These phenomena also caused the elite media (you know who you are New York Times, Washington Post and others) to wake to the truth that many whites in the hinterlands feel abandoned and ignored by government and estranged not only from mainstream media but also values and policies of the Democratic Party. These media, and more than a few progressives, seem to have decided that they need to find out something about these strange people from Middle America.

Something that will prepare them for the journey are several recently released books that shed light upon this widespread discontent (spoiler alert—it is not racism). The most widely read and reviewed are “Hillbilly Elegy” by J.D. Vance, “White Trash” by Nancy Isenberg and “Strangers in Their Own Land” by Arlie Russell Hochschild.

As a progressive born, raised and living in this strange and distant land, I want to offer my take on this. I’m the latest of generations of white trash, a/k/a “rednecks” and “trailer trash.” My father and generations of Hazlewoods before him were Southern tenant farmers. Daddy grew up in 1910’s and 1920’s on farm land not far from Waco, Texas where they still used mules and outhouses. I grew up in Houston, though, and worked most of my professional life in Austin. But, then came the call to ministry. Since then, I’ve lived and pastored exclusively in rural and small town churches in South Central Texas.

After the election, I realized that I knew more about “those” voters than about any of my fellow progressives who lived on either coast. And, I’ve read things about them being racist or bigoted or ignorant. Well, no.

My peeps are good folks. They are good friends to have, the type who will pull over on the road and help you change a tire or who will bring you some food when you mother dies. They go to church on Sunday and maybe sit on a committee or two or work in the food bank or deliver food for Meals on Wheels. They feel there is too much sex and violence in the media and are not too fond of all the cursing, either. No matter what your skin color, they will help you if you need it. They have guns—and use them. Even women hunt. I love them.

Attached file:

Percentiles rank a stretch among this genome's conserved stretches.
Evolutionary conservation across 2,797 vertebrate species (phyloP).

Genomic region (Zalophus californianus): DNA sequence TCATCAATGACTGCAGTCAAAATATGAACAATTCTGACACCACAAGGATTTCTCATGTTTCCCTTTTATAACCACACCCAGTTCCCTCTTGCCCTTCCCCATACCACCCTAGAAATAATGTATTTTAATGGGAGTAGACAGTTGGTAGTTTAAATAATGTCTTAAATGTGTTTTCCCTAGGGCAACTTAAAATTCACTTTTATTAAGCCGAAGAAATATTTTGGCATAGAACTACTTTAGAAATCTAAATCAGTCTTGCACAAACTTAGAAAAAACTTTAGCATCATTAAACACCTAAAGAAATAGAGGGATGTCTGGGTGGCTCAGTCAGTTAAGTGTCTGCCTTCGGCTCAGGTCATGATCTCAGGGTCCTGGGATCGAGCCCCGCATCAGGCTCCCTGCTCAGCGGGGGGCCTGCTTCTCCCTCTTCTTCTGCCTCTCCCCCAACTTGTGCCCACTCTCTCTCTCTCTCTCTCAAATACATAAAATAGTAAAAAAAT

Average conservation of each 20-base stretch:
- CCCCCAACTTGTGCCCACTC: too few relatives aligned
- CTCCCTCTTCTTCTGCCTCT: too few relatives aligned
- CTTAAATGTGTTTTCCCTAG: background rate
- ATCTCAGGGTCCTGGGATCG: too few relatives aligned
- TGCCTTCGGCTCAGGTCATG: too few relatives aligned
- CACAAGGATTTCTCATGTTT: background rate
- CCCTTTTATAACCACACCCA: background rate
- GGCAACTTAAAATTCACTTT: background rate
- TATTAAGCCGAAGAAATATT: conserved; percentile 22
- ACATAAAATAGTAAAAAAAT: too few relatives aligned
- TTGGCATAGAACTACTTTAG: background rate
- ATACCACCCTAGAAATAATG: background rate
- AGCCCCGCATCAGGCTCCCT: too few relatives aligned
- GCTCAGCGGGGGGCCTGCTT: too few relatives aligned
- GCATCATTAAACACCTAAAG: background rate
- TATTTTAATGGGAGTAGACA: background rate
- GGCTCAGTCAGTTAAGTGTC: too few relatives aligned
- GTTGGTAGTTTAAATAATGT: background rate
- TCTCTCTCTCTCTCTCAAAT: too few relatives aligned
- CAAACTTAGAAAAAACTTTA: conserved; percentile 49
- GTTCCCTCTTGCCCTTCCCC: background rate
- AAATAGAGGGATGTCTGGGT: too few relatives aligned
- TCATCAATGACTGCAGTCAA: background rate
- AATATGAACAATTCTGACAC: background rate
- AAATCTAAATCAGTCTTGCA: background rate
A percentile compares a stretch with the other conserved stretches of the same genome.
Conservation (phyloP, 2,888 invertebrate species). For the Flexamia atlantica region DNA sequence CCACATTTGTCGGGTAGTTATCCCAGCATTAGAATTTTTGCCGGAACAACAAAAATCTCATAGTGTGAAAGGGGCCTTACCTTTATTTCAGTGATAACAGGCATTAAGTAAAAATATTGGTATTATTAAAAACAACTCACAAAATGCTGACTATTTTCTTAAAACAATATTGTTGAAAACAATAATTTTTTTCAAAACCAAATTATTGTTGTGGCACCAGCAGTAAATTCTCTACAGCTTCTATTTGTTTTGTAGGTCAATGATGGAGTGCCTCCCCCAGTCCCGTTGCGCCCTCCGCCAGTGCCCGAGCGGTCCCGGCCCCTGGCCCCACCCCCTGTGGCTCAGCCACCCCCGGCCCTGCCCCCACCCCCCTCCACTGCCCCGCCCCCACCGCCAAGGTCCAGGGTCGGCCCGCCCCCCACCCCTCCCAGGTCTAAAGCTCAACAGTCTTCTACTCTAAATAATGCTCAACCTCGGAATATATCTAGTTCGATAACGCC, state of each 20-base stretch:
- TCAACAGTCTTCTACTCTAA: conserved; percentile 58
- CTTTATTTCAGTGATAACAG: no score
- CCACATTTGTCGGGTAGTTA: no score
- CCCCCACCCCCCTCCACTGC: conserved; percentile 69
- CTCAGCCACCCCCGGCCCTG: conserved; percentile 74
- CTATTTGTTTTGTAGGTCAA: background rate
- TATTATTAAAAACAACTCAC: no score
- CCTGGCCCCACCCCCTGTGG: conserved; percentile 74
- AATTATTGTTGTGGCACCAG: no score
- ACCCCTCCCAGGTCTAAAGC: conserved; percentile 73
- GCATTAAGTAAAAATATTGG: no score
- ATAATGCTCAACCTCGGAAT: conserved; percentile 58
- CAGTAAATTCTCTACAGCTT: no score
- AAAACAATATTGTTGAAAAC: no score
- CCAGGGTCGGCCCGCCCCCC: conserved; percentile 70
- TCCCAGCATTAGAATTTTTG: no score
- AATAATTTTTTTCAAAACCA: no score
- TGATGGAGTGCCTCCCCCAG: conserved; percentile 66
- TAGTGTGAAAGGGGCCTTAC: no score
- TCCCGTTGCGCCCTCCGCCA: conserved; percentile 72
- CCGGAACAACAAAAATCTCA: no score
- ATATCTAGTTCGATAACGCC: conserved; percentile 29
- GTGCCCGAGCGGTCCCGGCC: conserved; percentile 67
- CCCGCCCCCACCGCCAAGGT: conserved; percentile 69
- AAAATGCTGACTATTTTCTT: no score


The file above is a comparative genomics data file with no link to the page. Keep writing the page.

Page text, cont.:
But, they have big problems with government and wonder about liberals and progressives, too. More specifically:

  • many feel they do not matter to government and that their voices will not be heard;
  • they find people on the coast condescending and arrogant. They feel that these people look down on them and consider them to be ignorant racists;
  • they perceive their values are quite different from “liberals” (they tend to be Christian, sexually modest and community-oriented);
  • they hate what they see as government giveaways (pretty much those things that are the safety net—welfare, food stamps and Medicaid);
  • they don’t like affirmation action and wonder how racism can be ended with such racial consciousness;
  • they are suspicious of big government, as well as Muslims and Islam;
  • they watch Fox News and listen to Rush, O’Reilly and Hannity; and,
  • they have guns and think liberals look down upon them for this.

When I read or hear these good folks belittled, I sometimes think that it is their critics who are the bigots.